to as the "Gateway to the North Woods" is the link between the rolling farmlands

of the Badger state and the lake country to the north. The vision for this grand

daily fee parkland layout originated with the late (and former Sentry Insurance

Chairman) John Joanis. Joanis hired Robert Trent Jones Jr to design this midwest

beauty that opened to rave reviews back in June, 1982.

 

 

 

 

 

It was Joanis and RTJ II's collaboration that led to the creation of the Par 3

signature sixteenth known as the "Flower Hole".

 

 

 

After a damaging wind storm destroyed numerous trees on the 200+ acre property

over a decade ago, Sentry contacted RTJ II Design to come back and evaluate what

was needed to restore Sentry World to it's former glory. The firm summoned its young

and talented design associate (and native Badger) Jay Blasi to make the assessment.

 

Blasi informed the leadership at Sentry that the storm actually was beneficial to the

course and suggested the removal of a thousand additional trees (thus allowing for

open corridors, angles for more strategic play and improved air flow & sunlight

exposure for healthier turf). Also, upon further discovery, Blasi learned there was

a serious need to replace the outdated irrigation system, drainage, bunkers, and

many of the green complexes. Finally, in 2012 new Sentry chairman Pete McPartland

came on the scene with passionate energy and big picture vision to implement the

plan that was previously outlined.

 

 

There was really only one hurdle to leap for McPartland to bring it all to fruition -

RTJ Design was the company commissioned to do the renovation, but Blasi was no

longer part of their stable, he had left and started his own firm (Jay Blasi Design).

Blasi was McPartland's choice to oversee and implement the major improvements

to the course. To make a long story short, McPartland made it happen, Blasi would

be his point guard on the renovation as the Project Architect (along with RTJ II

designer Bruce Charlton). To spend an hour with Pete McPartland is to realize that

this is a person, and a leader of the highest order (a lunch meeting with Jay and

Pete is not just a treat, it's an honor).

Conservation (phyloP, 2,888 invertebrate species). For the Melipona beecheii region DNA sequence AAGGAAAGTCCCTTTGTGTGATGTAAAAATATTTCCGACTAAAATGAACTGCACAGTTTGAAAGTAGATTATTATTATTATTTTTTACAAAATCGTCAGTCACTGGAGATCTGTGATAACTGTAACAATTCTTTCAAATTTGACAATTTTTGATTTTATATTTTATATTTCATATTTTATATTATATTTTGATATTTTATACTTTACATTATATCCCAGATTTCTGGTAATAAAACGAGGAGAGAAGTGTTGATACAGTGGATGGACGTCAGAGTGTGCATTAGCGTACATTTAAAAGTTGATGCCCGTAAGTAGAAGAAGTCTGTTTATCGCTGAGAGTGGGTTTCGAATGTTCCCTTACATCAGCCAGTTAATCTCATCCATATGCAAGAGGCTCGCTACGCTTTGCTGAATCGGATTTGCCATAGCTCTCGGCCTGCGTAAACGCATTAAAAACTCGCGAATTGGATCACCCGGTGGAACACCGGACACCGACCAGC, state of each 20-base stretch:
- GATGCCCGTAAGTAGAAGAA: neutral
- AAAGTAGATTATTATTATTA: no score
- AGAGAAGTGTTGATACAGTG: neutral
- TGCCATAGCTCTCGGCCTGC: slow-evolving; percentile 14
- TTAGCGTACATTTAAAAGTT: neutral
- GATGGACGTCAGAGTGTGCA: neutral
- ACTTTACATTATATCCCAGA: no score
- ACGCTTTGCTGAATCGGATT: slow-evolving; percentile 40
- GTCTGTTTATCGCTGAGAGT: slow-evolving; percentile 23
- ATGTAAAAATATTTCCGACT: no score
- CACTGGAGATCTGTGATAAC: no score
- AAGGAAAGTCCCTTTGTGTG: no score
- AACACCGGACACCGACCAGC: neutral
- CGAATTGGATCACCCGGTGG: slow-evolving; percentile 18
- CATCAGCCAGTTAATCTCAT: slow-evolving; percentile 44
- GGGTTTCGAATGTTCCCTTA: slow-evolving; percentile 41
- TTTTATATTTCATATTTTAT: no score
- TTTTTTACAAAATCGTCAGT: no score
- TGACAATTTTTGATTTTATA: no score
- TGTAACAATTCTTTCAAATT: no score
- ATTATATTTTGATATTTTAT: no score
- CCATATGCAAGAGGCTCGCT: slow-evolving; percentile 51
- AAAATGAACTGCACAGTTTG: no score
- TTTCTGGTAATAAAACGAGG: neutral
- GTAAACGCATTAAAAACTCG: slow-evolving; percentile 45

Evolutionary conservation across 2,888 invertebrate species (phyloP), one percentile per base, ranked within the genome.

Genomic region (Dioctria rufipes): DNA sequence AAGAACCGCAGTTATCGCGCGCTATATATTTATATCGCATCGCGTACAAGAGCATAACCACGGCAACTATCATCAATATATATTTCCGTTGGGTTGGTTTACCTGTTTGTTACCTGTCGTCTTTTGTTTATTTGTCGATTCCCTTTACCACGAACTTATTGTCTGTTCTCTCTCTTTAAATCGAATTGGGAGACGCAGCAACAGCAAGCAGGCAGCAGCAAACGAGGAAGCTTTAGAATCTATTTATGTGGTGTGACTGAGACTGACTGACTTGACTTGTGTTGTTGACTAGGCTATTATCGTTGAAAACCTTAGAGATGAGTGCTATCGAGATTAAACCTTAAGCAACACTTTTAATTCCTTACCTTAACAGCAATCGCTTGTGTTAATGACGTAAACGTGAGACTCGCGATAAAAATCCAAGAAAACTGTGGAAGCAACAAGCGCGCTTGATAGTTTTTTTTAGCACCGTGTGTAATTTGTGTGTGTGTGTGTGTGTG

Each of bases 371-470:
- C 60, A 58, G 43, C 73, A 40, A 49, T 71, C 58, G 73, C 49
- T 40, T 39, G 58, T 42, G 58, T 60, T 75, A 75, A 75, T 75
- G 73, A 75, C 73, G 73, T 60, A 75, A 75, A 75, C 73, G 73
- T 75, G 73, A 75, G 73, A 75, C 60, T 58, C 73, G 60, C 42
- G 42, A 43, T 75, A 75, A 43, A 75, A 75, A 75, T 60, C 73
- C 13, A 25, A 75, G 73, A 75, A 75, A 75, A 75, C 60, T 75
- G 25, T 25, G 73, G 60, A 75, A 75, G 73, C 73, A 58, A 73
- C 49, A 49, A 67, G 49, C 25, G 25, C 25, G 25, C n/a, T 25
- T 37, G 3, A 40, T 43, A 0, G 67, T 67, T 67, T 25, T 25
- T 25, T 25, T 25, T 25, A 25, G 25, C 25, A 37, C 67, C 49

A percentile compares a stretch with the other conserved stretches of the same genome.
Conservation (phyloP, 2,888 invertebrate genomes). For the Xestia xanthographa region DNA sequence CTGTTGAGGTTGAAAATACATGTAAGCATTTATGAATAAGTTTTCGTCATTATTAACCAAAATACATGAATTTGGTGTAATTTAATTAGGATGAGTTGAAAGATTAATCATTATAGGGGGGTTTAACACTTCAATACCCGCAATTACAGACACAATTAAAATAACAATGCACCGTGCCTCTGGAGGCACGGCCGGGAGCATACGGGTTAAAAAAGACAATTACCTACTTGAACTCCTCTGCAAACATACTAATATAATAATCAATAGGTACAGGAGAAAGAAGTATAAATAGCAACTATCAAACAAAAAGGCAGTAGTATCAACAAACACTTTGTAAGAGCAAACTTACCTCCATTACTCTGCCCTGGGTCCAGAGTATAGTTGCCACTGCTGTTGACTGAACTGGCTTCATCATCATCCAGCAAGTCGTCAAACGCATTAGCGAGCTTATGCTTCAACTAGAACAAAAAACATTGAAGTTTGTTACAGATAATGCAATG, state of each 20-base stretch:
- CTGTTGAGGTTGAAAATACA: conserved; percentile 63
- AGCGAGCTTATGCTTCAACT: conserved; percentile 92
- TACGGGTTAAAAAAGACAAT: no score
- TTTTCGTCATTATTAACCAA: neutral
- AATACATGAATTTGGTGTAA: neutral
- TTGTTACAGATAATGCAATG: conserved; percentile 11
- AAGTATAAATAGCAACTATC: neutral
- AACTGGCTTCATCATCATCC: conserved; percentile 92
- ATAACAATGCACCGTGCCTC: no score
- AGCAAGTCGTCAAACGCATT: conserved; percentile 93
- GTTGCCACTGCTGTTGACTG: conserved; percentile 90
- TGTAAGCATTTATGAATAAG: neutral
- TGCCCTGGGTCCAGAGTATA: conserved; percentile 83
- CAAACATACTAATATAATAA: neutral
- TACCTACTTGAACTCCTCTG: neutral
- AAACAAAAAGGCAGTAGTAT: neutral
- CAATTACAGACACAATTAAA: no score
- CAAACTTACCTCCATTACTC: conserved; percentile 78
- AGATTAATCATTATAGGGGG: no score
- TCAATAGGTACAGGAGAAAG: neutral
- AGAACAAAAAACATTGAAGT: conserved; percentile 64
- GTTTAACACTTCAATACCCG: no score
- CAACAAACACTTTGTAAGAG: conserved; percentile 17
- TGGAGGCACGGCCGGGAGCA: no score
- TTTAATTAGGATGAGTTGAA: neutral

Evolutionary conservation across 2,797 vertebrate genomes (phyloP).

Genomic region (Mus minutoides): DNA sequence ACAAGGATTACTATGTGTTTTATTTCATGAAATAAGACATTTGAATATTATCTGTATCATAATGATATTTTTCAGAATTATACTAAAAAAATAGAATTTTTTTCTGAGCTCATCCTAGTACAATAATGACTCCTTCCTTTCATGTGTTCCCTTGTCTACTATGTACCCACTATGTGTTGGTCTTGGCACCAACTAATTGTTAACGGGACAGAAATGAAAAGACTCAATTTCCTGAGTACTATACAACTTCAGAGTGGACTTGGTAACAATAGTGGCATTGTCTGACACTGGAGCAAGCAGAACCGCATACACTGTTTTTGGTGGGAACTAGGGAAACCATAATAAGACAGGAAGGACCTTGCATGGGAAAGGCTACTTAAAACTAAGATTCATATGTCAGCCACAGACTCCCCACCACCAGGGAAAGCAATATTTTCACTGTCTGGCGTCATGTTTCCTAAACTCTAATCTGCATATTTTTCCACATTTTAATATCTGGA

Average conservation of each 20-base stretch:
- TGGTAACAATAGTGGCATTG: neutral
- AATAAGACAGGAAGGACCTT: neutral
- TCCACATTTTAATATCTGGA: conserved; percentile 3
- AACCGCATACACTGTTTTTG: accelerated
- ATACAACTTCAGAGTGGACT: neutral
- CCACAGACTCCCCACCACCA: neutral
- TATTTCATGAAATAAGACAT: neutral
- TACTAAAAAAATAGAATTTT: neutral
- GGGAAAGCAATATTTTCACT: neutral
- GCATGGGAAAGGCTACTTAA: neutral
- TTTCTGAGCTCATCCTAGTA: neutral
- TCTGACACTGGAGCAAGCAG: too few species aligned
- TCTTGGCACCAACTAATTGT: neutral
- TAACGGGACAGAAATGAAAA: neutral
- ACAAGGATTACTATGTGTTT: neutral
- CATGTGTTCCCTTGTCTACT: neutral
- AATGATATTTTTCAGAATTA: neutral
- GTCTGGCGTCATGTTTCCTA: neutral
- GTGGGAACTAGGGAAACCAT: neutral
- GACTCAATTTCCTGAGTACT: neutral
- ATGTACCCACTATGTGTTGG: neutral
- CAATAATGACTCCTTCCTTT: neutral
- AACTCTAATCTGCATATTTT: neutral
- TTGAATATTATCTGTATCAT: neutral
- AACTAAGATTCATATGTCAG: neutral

Blasi and the RTJ staff quickly got to work, Jay himself spent the better part of

28 straight weeks on the property. The removal of trees opened up site lines,

vistas and enhanced the strategy elements for better players - thus, also allowing

for more enjoyment for all ability levels. Also, several hole routings were changed

or modified - utilizing some parcels of land that were previously untouched. For

those playing the forward tees, the distance was reduced to 4696 yards to increase

enjoyment. The challenge for those who aspire to conquer the sternest of tests

(from the back tees) was incresed to 7145 yards. The new expansive driving range

no longer faces the early morning sunrise glare of the east, and accommodates a

greater number of enthusiastic linksters.

 

 

 


 

 

The renovation completely closed the course for two years, in the fall of 2014

the facility re-opened for a preview. But it wasn't just the course that re-opened,

McPartland and the Sentry Company went a giant step further, they decided to

created an entire mega complex, devoted to golf, tennis, outstanding local cuisine,

and the best reception facility in the area for weddings, banquets and corporate

meetings. A jewel that would serve not only as a company asset but also as a

community treasure.

 

 

 

 

 

PJ's restaurant serves up the local flavor. Anything with cheese in Wisconsin

is a big hit, as well as the native fresh catch. Jay Blasi's go to comfort food

when in town is the tomato soup and grilled cheese. I chose the soup as well,

along with cheese curds and salmon tacos. For just getting off the plane and

driving 2 1/2 hours from Milwaukee (we were in town to also cover the U.S

Open and visit Sand Valley) - this was the perfect pre-round experience.

Delicious is an inadequate description of how outstanding the food is here

(outstanding service as well).

 

 

 

 

 

 

A Sentry World staple - Farmhouse Ale Cheese Curds

 

 

 

 

 

 

 

The staff were setting up for a large reception during our visit, this is one of

several halls equipped to handle any special occasion at Sentry World.

 

 

 

 

 

 

Make sure you get a good warm up, Sentry World starts off with a challenging

424 yard dogleg left par 4 (blue tees).